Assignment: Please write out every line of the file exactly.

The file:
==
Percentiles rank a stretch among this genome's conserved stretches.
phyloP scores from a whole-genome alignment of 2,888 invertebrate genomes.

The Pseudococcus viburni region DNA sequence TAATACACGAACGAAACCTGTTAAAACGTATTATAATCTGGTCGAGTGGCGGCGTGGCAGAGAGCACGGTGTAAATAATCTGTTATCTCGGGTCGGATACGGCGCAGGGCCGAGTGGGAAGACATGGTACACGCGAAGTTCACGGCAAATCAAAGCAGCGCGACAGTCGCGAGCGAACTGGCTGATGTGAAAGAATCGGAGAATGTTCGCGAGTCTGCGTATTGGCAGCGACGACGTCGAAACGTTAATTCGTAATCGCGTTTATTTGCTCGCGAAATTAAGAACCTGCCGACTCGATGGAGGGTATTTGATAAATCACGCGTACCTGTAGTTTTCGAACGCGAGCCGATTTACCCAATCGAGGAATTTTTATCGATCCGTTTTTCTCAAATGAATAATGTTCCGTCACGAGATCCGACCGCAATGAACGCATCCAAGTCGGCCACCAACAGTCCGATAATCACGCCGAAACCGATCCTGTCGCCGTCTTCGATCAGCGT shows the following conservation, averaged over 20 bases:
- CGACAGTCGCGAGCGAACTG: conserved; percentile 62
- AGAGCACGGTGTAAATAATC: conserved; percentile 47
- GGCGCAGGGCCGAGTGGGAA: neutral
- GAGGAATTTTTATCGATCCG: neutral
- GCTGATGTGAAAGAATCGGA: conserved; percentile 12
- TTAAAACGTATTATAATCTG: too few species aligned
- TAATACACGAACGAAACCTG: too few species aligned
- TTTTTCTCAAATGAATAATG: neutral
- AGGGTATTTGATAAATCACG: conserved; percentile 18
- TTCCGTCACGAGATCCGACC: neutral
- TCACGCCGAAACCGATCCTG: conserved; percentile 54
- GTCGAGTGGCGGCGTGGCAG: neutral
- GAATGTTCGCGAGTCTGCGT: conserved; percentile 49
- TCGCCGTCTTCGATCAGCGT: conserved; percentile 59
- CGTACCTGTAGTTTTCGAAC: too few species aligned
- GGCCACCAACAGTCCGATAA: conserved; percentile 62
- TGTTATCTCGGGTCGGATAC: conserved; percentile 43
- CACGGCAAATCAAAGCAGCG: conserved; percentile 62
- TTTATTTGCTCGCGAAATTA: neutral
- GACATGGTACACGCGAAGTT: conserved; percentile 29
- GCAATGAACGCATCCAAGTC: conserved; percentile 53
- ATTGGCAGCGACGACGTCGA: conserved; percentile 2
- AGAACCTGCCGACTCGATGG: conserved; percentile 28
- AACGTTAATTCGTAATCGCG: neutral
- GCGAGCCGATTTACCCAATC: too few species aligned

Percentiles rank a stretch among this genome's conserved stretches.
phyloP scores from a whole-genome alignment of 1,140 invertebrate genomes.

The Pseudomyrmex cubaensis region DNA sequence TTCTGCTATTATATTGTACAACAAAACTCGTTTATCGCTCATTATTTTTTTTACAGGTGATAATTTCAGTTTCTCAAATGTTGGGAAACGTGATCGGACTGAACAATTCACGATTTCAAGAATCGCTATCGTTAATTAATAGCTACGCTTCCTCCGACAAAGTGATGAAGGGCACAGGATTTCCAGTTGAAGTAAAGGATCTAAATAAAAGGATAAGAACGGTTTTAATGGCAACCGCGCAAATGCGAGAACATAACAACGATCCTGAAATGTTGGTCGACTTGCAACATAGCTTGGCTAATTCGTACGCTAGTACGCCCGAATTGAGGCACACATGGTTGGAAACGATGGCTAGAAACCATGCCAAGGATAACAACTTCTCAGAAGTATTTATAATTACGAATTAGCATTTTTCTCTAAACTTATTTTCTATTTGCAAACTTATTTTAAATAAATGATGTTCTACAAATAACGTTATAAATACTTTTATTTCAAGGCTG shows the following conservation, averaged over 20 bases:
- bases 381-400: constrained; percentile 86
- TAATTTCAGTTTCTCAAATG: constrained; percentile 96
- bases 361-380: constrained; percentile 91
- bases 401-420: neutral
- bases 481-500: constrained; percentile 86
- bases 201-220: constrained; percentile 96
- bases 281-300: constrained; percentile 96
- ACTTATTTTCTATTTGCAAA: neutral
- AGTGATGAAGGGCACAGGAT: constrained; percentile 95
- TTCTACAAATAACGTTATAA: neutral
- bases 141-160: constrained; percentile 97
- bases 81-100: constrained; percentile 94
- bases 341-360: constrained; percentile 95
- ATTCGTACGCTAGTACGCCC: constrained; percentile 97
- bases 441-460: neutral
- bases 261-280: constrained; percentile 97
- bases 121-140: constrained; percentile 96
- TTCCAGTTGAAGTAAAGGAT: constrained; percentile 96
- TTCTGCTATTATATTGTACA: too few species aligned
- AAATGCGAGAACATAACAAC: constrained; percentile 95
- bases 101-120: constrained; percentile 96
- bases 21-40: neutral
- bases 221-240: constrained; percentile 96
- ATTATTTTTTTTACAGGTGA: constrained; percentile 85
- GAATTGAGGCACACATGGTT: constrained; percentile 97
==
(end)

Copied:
Percentiles rank a stretch among this genome's conserved stretches.
phyloP scores from a whole-genome alignment of 2,888 invertebrate genomes.

The Pseudococcus viburni region DNA sequence TAATACACGAACGAAACCTGTTAAAACGTATTATAATCTGGTCGAGTGGCGGCGTGGCAGAGAGCACGGTGTAAATAATCTGTTATCTCGGGTCGGATACGGCGCAGGGCCGAGTGGGAAGACATGGTACACGCGAAGTTCACGGCAAATCAAAGCAGCGCGACAGTCGCGAGCGAACTGGCTGATGTGAAAGAATCGGAGAATGTTCGCGAGTCTGCGTATTGGCAGCGACGACGTCGAAACGTTAATTCGTAATCGCGTTTATTTGCTCGCGAAATTAAGAACCTGCCGACTCGATGGAGGGTATTTGATAAATCACGCGTACCTGTAGTTTTCGAACGCGAGCCGATTTACCCAATCGAGGAATTTTTATCGATCCGTTTTTCTCAAATGAATAATGTTCCGTCACGAGATCCGACCGCAATGAACGCATCCAAGTCGGCCACCAACAGTCCGATAATCACGCCGAAACCGATCCTGTCGCCGTCTTCGATCAGCGT shows the following conservation, averaged over 20 bases:
- CGACAGTCGCGAGCGAACTG: conserved; percentile 62
- AGAGCACGGTGTAAATAATC: conserved; percentile 47
- GGCGCAGGGCCGAGTGGGAA: neutral
- GAGGAATTTTTATCGATCCG: neutral
- GCTGATGTGAAAGAATCGGA: conserved; percentile 12
- TTAAAACGTATTATAATCTG: too few species aligned
- TAATACACGAACGAAACCTG: too few species aligned
- TTTTTCTCAAATGAATAATG: neutral
- AGGGTATTTGATAAATCACG: conserved; percentile 18
- TTCCGTCACGAGATCCGACC: neutral
- TCACGCCGAAACCGATCCTG: conserved; percentile 54
- GTCGAGTGGCGGCGTGGCAG: neutral
- GAATGTTCGCGAGTCTGCGT: conserved; percentile 49
- TCGCCGTCTTCGATCAGCGT: conserved; percentile 59
- CGTACCTGTAGTTTTCGAAC: too few species aligned
- GGCCACCAACAGTCCGATAA: conserved; percentile 62
- TGTTATCTCGGGTCGGATAC: conserved; percentile 43
- CACGGCAAATCAAAGCAGCG: conserved; percentile 62
- TTTATTTGCTCGCGAAATTA: neutral
- GACATGGTACACGCGAAGTT: conserved; percentile 29
- GCAATGAACGCATCCAAGTC: conserved; percentile 53
- ATTGGCAGCGACGACGTCGA: conserved; percentile 2
- AGAACCTGCCGACTCGATGG: conserved; percentile 28
- AACGTTAATTCGTAATCGCG: neutral
- GCGAGCCGATTTACCCAATC: too few species aligned

Percentiles rank a stretch among this genome's conserved stretches.
phyloP scores from a whole-genome alignment of 1,140 invertebrate genomes.

The Pseudomyrmex cubaensis region DNA sequence TTCTGCTATTATATTGTACAACAAAACTCGTTTATCGCTCATTATTTTTTTTACAGGTGATAATTTCAGTTTCTCAAATGTTGGGAAACGTGATCGGACTGAACAATTCACGATTTCAAGAATCGCTATCGTTAATTAATAGCTACGCTTCCTCCGACAAAGTGATGAAGGGCACAGGATTTCCAGTTGAAGTAAAGGATCTAAATAAAAGGATAAGAACGGTTTTAATGGCAACCGCGCAAATGCGAGAACATAACAACGATCCTGAAATGTTGGTCGACTTGCAACATAGCTTGGCTAATTCGTACGCTAGTACGCCCGAATTGAGGCACACATGGTTGGAAACGATGGCTAGAAACCATGCCAAGGATAACAACTTCTCAGAAGTATTTATAATTACGAATTAGCATTTTTCTCTAAACTTATTTTCTATTTGCAAACTTATTTTAAATAAATGATGTTCTACAAATAACGTTATAAATACTTTTATTTCAAGGCTG shows the following conservation, averaged over 20 bases:
- bases 381-400: constrained; percentile 86
- TAATTTCAGTTTCTCAAATG: constrained; percentile 96
- bases 361-380: constrained; percentile 91
- bases 401-420: neutral
- bases 481-500: constrained; percentile 86
- bases 201-220: constrained; percentile 96
- bases 281-300: constrained; percentile 96
- ACTTATTTTCTATTTGCAAA: neutral
- AGTGATGAAGGGCACAGGAT: constrained; percentile 95
- TTCTACAAATAACGTTATAA: neutral
- bases 141-160: constrained; percentile 97
- bases 81-100: constrained; percentile 94
- bases 341-360: constrained; percentile 95
- ATTCGTACGCTAGTACGCCC: constrained; percentile 97
- bases 441-460: neutral
- bases 261-280: constrained; percentile 97
- bases 121-140: constrained; percentile 96
- TTCCAGTTGAAGTAAAGGAT: constrained; percentile 96
- TTCTGCTATTATATTGTACA: too few species aligned
- AAATGCGAGAACATAACAAC: constrained; percentile 95
- bases 101-120: constrained; percentile 96
- bases 21-40: neutral
- bases 221-240: constrained; percentile 96
- ATTATTTTTTTTACAGGTGA: constrained; percentile 85
- GAATTGAGGCACACATGGTT: constrained; percentile 97